The moment I struck I knew we were into the target.

Unmistakable big roach. 

How big though? 

 The feeling of excitement at the initial view of a large roach in these waters is promulgated by the first greeness of the back and a certain orangey hue to the fins until they hit the surface and the silver and red become clear. This one was no different and it's size was immediately impressive.

Faffing with two much line out, it took rather too long to net the fish but it was well-hooked and when suspended under the scales it dragged them down to 22.5 ounces, or 1.6.8 in our usual language. 

 Another to slot into the top six for the campaign. 

 Nothing fishy followed but, on the return journey, whispering death. 
The Michael Holding of the bird world. 
The Sparrowhawk, this one a female, slalom-ing the hedge top and suddenly springing on an unsuspecting but, fortunately, quickly reactive magpie. Big bait for this predator but sufficiently elusive in this instance.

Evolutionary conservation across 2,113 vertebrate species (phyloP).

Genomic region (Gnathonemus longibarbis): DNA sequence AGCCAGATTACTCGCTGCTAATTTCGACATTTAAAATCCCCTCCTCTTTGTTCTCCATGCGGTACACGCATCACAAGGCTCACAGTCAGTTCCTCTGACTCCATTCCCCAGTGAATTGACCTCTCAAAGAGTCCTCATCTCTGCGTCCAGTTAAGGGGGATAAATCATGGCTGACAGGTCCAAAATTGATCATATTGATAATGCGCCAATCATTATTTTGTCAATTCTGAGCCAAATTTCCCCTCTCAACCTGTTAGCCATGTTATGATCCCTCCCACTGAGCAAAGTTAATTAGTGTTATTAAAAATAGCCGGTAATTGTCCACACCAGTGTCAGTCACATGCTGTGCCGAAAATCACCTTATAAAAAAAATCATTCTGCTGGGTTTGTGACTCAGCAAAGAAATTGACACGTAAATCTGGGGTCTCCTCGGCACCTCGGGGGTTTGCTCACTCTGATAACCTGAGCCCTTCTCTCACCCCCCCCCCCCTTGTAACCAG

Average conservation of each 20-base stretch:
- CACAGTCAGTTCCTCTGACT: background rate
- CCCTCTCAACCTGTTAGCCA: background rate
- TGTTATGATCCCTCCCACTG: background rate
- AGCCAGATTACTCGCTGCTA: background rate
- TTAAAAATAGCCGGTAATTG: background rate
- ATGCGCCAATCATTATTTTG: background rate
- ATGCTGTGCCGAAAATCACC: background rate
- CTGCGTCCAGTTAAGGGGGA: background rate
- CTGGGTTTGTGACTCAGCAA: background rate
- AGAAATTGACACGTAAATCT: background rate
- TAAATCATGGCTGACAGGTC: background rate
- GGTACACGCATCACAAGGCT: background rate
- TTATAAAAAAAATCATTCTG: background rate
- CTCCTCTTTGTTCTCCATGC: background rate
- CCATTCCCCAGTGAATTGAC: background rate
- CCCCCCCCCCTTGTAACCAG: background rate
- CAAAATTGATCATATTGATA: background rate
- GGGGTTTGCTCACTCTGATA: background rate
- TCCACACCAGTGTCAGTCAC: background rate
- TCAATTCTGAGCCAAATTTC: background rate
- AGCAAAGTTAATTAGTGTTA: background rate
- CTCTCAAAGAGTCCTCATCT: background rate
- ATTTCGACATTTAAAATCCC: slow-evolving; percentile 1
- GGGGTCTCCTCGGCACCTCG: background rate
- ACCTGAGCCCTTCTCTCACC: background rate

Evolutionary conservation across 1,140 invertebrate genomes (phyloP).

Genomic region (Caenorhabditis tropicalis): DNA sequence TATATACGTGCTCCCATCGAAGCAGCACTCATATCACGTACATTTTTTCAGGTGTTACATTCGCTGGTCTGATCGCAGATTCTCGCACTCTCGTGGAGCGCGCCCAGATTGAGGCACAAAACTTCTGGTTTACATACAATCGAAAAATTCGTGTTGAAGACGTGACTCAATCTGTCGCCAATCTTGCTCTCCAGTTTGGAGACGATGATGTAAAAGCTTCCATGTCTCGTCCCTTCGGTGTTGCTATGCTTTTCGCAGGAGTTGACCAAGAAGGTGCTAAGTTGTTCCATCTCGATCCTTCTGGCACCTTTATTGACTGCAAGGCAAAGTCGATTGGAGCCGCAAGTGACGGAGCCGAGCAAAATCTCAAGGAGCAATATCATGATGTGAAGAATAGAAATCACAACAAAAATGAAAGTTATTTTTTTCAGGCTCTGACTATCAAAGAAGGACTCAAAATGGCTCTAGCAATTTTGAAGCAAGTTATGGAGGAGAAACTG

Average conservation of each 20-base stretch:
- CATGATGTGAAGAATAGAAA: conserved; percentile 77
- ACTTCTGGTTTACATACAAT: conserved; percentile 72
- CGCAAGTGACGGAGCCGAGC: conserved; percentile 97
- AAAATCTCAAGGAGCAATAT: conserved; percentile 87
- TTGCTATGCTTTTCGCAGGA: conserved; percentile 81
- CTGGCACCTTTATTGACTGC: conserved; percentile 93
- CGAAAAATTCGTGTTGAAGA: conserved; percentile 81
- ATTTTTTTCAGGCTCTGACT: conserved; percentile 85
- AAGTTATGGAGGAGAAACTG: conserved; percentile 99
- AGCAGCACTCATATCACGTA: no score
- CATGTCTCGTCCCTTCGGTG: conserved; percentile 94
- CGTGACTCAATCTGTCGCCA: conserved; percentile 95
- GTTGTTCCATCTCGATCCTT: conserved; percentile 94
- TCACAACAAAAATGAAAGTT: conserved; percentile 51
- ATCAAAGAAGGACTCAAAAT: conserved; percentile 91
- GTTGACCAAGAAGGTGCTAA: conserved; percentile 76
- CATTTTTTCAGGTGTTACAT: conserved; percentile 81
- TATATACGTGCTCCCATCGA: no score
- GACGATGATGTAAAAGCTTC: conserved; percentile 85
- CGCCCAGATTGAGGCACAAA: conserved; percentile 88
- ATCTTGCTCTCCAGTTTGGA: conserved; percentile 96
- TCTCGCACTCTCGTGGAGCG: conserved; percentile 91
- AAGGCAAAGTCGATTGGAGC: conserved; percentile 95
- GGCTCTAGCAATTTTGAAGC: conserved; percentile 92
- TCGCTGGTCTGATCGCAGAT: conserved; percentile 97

Midweek the birding interest had been stop-off golden plover migrating through Warwickshire with a group of ever less frequent lapwings.

Always a welcome sight in spring and autumn. 
Max zoom is never a good thing without a dslr


Weather - more of the same. 

 The combined GUC and OXC would be the venue with its abundant raven presence and sparse fish population.

Somehow it felt colder. The nip on the fingers like getting fish fingers from the freezer and holding then just too long.

Selecting an area screened from the rising sun this clear morn it was never going to be easy.

It took some time for a fish to fight it's way through the incessant signal crayfish activity but eventually the float popped-up and a 10 ounce hybrid fought like only they can. 

 The hedges were full of tits, finches and thrush species but it wasn't enough to maintain the attention without further bites.

Soon pastures new were sought and I headed south to the Oxford Canal 'proper'.

This stretch I had never even walked before and a quick peek at an aerial view indicated little in the way of tree cover apart from the first 100 yards or so.

As (bad) luck would have it the chainsaw had clearly beaten me to it. The stark clean-cut limbs of ancient willow a hint at what might have been just a few days ago.